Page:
Groupthink is a problem that can affect both our professional and personal lives, and it’s important to exercise caution.
If you’re like most people, you’ve probably found yourself saying or thinking along these lines every so often. After all, life is so much simpler when everybody around you thinks and acts the same way.
Genuine leaders, however, know a little secret: Wanting everybody to agree with you is the worst possible mindset to have.
You’ve got to understand the value of listening to and encouraging opinions besides your own. Take a look at what the legendary Abraham Lincoln did to prove this point.
Upon being elected as President in 1860, Abraham Lincoln’s first order of business was to assemble his Cabinet, his inner circle. To everybody’s great surprise, Lincoln did not surround himself with loyal supporters or like-minded colleagues. Instead, he appointed his 3 primary opponents – the very politicians whom he’d beaten for the presidential nomination. Keep in mind, these 3 opponents had spent months campaigning against him and ridiculing his political views. But Lincoln went ahead and appointed them as members of the presidential Cabinet.
Abraham Lincoln understood the power of having different opinions – and the perils of groupthink. He knew that he and his opponents had a shared goal of making the United States of America a better place. Having a variety of different perspectives on hand would only help that goal be realized, not hinder it. And in time, his opponents grew to respect him because of his foresight.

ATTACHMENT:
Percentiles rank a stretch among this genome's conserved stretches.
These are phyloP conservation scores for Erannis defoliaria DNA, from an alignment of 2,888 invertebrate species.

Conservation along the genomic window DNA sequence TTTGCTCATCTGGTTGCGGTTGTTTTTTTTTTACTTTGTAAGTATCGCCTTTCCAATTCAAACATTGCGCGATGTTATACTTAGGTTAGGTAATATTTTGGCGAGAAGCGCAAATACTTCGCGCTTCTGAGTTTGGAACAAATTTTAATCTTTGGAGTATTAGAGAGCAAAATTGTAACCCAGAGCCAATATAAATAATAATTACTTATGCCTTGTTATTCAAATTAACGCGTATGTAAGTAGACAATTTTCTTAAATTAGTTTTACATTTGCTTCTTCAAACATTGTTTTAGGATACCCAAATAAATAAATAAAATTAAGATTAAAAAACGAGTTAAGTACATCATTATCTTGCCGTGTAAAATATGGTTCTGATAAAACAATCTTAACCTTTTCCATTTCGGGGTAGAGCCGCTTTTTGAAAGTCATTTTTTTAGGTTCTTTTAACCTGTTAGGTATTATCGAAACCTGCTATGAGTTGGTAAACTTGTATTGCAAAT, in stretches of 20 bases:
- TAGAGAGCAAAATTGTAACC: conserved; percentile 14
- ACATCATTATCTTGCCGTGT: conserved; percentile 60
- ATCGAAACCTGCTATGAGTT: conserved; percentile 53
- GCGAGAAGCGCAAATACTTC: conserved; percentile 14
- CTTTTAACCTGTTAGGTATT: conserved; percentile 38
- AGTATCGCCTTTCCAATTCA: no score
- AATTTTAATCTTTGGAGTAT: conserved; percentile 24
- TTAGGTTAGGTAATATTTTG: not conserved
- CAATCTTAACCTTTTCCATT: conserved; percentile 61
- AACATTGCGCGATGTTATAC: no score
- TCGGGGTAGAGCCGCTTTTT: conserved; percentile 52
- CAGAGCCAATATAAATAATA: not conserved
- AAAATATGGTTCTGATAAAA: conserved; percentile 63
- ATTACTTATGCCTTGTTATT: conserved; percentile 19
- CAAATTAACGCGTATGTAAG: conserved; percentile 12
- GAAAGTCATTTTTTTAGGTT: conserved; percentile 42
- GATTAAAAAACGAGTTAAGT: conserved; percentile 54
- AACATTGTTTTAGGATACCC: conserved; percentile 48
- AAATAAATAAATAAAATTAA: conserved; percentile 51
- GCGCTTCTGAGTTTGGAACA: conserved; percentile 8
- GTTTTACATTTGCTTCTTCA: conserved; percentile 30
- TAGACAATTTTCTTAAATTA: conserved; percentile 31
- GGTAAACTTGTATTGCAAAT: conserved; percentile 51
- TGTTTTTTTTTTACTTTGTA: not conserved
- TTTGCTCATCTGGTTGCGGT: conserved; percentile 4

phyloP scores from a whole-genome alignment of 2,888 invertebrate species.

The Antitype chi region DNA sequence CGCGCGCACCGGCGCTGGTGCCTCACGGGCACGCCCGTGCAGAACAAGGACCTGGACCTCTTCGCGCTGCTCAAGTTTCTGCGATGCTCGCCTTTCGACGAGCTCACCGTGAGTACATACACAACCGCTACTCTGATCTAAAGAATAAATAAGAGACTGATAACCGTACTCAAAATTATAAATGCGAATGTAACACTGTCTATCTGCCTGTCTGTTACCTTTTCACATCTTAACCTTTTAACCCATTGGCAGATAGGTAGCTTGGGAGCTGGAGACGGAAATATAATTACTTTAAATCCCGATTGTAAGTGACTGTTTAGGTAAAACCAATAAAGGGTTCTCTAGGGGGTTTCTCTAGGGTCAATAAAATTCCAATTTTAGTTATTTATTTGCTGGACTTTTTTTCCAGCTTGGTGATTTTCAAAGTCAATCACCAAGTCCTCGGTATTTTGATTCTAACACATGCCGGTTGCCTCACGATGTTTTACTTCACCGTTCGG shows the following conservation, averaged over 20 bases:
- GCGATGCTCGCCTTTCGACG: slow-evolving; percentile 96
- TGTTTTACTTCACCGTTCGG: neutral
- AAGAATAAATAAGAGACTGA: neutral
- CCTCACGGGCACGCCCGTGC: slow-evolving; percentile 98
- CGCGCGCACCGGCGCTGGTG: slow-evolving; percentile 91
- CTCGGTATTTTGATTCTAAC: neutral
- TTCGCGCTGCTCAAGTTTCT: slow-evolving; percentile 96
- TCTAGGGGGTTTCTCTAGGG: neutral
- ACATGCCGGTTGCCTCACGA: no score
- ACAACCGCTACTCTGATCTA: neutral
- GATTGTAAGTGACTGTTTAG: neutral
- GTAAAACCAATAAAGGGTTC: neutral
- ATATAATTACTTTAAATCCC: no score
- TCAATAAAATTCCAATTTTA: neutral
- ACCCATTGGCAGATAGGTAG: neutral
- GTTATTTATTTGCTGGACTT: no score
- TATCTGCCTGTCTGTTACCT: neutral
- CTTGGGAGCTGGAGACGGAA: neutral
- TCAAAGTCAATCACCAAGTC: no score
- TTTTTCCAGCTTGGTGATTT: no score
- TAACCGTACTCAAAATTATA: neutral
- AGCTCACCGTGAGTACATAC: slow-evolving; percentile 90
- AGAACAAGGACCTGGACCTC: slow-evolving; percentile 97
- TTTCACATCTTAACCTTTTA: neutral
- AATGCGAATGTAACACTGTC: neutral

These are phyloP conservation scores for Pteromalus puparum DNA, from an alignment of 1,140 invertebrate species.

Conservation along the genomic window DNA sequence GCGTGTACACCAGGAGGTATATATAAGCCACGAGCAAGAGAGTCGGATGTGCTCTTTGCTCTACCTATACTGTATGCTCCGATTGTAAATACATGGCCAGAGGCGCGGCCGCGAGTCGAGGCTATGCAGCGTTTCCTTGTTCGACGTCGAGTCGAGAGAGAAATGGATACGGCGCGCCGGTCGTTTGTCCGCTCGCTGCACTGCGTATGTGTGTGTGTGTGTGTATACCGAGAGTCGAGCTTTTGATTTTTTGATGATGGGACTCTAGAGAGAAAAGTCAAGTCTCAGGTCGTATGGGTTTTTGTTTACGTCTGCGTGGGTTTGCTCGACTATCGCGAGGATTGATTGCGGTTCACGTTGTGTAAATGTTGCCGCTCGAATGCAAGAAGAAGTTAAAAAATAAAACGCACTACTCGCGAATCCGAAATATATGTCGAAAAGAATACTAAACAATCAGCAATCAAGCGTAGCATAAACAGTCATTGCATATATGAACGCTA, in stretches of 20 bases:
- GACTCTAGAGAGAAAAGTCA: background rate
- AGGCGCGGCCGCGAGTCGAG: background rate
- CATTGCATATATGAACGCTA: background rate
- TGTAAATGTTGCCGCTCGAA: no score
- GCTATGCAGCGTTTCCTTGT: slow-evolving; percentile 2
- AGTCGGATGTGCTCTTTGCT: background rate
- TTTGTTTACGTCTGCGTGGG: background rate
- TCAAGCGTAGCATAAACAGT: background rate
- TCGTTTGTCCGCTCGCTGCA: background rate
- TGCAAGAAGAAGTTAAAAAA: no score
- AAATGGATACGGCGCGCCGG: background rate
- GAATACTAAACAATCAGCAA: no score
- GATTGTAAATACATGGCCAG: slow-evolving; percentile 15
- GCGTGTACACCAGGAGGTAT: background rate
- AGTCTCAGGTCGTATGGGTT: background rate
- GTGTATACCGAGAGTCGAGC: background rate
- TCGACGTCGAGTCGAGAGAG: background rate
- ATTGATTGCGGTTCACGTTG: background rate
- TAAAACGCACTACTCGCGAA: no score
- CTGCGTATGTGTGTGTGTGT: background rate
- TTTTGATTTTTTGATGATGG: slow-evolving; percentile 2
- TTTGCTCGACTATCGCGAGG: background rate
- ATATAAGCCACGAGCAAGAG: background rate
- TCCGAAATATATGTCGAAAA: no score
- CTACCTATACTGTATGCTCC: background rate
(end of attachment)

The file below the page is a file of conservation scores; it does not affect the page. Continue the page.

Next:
But how many of us are bold enough to think like that? Unfortunately, the let’s-share-the-same-mindset-mentality is all too common.
How many times have we seen countless celebrities, political figures, executives and many others who have squandered so much all because they refused to listen to others?
They all had the same problem: They avoided surrounding themselves with people who would respectfully challenge them and provide other opinions.
Instead, they surrounded themselves with a bunch of like-minded yes-people.
Groupthink, the term used to describe this phenomenon, is a problem that can affect both our professional and personal lives, and it’s important to exercise caution.
As executives, managers, and colleagues, it’s tempting to surround ourselves with those who will just nod and agree with whatever we say. As parents, spouses, children or friends, we are often hesitant to hear a different opinion or accept rebuke.
And that’s where the problems begin.
So while we want everyone to agree with us, we also want to be successful and motivated. Here are a few Ptex Practical Pointers to help us stay grounded and set us up to achieve lasting success:
Create Trusting Environments: It’s imperative to create an atmosphere that doesn’t just tolerate, but encourages, those around you to voice their thoughts and opinions – even if those thoughts and opinions dramatically differ with yours.
Start Hanging Out: Surround yourself with other people who will not only challenge you, but also motivate you to continuously reach new levels and explore new avenues of thought.
Find the Missing Link: Your employees and colleagues all have their strengths and weaknesses. When looking to hire, don’t look for the same-old, same-old. Hire people that will complement you and your team’s skills.
Abraham Lincoln preached this outlook way back in 1860; it remains just as relevant and true as we near the end of 2015.
Remember… as important as it is to listen to the opinions of others, it’s even more critical for everyone to be on the same page. That page, however, should be comprised of words other than your own.
Onward and upward,